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So there you are. Boxers below your knees, hooker to your right and your girlfriend standing a couple feet in front of you. Right in front of the used condom. We’ve all been there, trying to explain to our loved-one that it’s not as bad as it looks, right? Or, at least, some variation involving masturbation and hookers. C’mon! Really, guys? Don’t leave me hangin’ here!
The above scenario is representative of Boys on the Run’s mix of low-brow humor and tragic romance. Writer/director Daisuke Miura’s debut is a breath of fresh in Japan cinema. It’s like the perfect meeting point between Judd Apatow’s down-to-Earth lovable losers and author Yukio Mishima’s tragic Japanese relationships. Behind all the dick jokes and self-loathing, there is a spirit to Boys on the Run that elevates it and makes it distinctly Japanese.
Boys on the Run (Boizu on za ran)
Director: Daisuke Miura
Release Date: TBA
As a foreigner, it’s hard to look at Japan’s social standards for displaying and selling sexuality and not bat an eye. It fascinates and scares us mostly because we don’t understand the world it occupies. Tanishi is our guide into this wonderful world of call girls, sex workers and masturbation toys. He’s a sexually frustrated, 29-year-old salary man that works for a Gashapon company — one that seems to be barely surviving, these days.
Did I mention he’s sexually frustrated? The film opens with Tanishi making a desperate Telekura phone call for sex on his birthday. After some awkward, gross sex with a hooker four-times his weight, he is beaten and chased onto the street for upsetting her. In an alternate reality, Blink 182’s “What’s My Age Again?” blasts over this scene which impeccably captures Tanishi’s unimaginable loserdom. Don’t worry though: It’s uphill from here. Well, sort-of.
The first-half of Boys on the Run plays out like an otaku’s fantasy. Tanishi makes little effort in the workplace. His face is more acne than face, he is socially awkward and he doesn’t know the first thing about approaching a girl. Yet, the cutest girl in the company (and Tanishi’s crush) starts to fall for him. All of a sudden, his life suddenly doesn’t seem so utterly hopeless. Before he knows it, he is biking three hours across Tokyo to pick-up a porno he wants to lend to her. Never mind that it turns out to be an animal porn involving dogs. She still likes him!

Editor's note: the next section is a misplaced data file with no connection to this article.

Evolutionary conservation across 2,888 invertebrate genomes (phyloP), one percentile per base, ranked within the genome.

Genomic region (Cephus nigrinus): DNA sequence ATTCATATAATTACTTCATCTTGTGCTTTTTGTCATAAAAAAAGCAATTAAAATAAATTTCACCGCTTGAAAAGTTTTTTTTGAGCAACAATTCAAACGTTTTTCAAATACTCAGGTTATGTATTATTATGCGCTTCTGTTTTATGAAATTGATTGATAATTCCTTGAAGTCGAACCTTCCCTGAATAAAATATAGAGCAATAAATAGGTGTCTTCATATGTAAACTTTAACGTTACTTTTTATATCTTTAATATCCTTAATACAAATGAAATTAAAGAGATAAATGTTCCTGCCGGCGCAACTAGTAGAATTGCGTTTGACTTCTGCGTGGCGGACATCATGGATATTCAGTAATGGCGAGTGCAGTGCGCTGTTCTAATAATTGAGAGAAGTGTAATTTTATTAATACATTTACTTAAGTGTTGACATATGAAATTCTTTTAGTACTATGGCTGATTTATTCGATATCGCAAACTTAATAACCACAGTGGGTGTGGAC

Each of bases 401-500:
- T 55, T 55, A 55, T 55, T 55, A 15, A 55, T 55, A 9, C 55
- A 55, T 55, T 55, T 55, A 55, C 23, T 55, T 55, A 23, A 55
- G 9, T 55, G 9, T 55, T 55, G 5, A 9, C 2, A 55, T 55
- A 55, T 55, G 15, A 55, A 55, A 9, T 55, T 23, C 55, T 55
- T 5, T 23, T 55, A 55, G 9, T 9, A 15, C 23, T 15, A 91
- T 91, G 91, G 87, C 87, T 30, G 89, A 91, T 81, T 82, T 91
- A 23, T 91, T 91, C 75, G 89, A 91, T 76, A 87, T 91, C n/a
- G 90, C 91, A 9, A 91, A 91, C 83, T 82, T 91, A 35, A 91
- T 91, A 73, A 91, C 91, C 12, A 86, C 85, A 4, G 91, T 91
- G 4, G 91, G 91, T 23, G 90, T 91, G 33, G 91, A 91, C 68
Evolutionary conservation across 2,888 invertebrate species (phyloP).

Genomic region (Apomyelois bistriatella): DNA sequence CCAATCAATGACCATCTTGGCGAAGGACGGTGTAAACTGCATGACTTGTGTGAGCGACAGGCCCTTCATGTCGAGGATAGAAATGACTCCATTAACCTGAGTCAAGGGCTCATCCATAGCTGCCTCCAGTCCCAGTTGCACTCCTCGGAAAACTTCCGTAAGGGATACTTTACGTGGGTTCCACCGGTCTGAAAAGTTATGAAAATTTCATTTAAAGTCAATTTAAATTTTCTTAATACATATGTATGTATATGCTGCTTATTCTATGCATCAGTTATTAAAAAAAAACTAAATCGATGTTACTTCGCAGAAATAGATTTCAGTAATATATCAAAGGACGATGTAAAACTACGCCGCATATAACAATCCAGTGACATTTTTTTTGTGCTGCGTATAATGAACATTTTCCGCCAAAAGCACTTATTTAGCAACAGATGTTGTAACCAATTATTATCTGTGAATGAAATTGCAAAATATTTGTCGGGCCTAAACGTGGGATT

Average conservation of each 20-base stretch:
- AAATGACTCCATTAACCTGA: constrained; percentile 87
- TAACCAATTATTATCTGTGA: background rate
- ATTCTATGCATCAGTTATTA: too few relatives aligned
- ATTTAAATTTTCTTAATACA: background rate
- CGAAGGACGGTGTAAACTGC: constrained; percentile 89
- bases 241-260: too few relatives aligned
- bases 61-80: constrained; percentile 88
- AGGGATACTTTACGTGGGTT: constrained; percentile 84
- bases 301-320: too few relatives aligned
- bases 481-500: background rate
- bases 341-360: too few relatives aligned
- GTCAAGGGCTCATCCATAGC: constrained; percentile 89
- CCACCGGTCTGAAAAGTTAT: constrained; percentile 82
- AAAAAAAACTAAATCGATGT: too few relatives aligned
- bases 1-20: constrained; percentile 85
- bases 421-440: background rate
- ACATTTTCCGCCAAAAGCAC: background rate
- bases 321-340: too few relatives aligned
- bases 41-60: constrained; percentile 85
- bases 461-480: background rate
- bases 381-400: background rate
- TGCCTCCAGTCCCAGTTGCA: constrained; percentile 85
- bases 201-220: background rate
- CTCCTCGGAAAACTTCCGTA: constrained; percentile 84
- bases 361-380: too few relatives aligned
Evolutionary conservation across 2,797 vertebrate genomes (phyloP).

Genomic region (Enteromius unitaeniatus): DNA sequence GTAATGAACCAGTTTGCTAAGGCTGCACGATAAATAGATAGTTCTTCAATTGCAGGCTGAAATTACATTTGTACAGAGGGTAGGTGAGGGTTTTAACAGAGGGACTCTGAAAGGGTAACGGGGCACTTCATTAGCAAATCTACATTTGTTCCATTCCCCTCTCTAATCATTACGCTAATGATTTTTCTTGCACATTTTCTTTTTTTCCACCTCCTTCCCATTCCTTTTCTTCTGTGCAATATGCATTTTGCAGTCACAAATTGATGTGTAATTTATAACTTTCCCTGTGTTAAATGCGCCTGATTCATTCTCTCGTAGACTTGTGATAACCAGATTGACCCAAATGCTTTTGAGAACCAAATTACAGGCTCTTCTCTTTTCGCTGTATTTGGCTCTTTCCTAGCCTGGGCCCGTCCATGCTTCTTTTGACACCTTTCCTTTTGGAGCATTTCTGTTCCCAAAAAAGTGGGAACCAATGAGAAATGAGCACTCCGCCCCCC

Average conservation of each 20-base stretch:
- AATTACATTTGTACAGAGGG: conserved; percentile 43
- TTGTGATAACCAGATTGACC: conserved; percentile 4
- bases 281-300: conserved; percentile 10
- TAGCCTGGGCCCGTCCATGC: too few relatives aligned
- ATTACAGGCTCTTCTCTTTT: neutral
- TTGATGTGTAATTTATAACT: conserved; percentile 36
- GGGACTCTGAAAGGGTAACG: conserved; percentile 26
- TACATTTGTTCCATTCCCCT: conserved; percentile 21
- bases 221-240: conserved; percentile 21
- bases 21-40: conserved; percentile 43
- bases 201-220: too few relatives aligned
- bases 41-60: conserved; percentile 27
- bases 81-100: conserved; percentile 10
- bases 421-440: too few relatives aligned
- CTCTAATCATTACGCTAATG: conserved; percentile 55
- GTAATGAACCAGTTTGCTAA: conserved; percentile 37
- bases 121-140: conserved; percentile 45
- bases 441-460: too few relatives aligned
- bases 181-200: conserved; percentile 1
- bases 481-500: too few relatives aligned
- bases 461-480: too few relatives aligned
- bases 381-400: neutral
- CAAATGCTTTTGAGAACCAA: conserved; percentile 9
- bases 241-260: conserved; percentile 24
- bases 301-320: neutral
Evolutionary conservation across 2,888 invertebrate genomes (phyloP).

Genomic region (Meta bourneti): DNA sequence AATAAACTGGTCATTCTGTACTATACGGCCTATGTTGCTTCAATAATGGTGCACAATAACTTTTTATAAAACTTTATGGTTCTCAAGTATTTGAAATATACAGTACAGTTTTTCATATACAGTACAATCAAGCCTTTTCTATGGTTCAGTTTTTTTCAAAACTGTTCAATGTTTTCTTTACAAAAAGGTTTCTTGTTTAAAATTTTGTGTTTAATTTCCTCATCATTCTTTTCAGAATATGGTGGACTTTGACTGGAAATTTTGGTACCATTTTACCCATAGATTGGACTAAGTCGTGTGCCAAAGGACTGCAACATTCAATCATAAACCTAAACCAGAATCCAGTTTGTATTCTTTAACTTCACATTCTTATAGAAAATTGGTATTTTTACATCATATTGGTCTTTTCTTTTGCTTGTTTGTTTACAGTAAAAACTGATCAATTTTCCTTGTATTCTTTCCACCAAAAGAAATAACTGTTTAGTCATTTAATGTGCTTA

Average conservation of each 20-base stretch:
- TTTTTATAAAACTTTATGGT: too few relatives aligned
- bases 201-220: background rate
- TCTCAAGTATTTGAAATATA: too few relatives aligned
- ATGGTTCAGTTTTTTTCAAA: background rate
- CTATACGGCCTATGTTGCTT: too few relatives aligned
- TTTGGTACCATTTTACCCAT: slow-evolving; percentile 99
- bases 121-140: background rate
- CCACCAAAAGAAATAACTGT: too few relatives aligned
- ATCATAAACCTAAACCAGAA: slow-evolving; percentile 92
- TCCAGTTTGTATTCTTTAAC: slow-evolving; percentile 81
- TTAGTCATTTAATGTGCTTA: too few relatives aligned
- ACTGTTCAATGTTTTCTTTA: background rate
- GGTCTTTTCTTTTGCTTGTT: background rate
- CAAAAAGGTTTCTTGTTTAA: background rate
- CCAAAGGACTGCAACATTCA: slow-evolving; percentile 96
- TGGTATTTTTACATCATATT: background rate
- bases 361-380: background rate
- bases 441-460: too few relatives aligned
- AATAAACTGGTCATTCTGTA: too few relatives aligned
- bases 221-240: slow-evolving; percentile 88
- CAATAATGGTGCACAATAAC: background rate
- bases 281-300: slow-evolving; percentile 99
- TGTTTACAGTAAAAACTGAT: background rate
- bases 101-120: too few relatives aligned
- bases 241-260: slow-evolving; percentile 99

Well, I’m leaving out one small detail. The main reason she doesn’t take him for a complete freak at this point is due to Tanishi’s new buddy Aoyama’s advice. Not only does this Aoyama work for the biggest Gashapon machine manufacture in Tokyo, he also is quite the ladies’ man. With some sound advice, Tanishi is able to repair this awkward situation. However, it’s only a matter of time until he gets himself into a much more unforgivable one (see: intro paragraph). One that Aoyama can’t help him get out of. Also, one that Aoyama soon takes advantage of by becoming the girl’s new love interest. What a dick!
Boys on the Run soon becomes a much darker film. If the opening is full of light-hearted, awkward giggles you’d expect to get in a Judd Apatow film, think of the following half as a sort of twisted, Japanese take on 500 Days of Summer. It’s still kind of funny and cute, but it’s also really dark and hard to watch. Things get ugly. Real ugly. Tanishi becomes a maniac obsessed with Taxi Driver, the virgin girl turns into a ho-bag, and Aoyama becomes a real jerk-off of a rival.
What makes Boys on the Run so special is its ending and how it ties everything together. I find Aoyama’s turn from warm friend to backstabbing jerk hard to buy, but the rest of the drama is as believable as the ones that occupy great, tragic Japanese literature (think Kokoro or Confessions of a Mask). The beginning of the film invites us to poke fun at how big of a loser Tanishi is but, by the film’s end, the tone changes and you start to cheer for him. The ending may not be ideal, but it’s still one about overcoming shyness and cowardliness. It feels much more real and powerful than any Judd Apatow ending. It’s unconventional message is one you don’t often get in American romantic-comedies.
As a Japanese major who struggles to find an entryway into contemporary Japanese culture, Boys on the Run provides a revealing look at the awkward nature of relationships, shame and the sex industry. It grounds these things and presents them in nonchalant way that helps you buy into the fiction and understand the characters. Sure, the characters are exaggerated — this is based on a manga, after all — but the concerns, hopes and conflicts that they embody are universal. Boys on the Run takes a Western approach to a slacker romance, but eventually turns into a uniquely Japanese drama. The result is a one-of-a-kind film. One that I hope is never remade for a Western audience.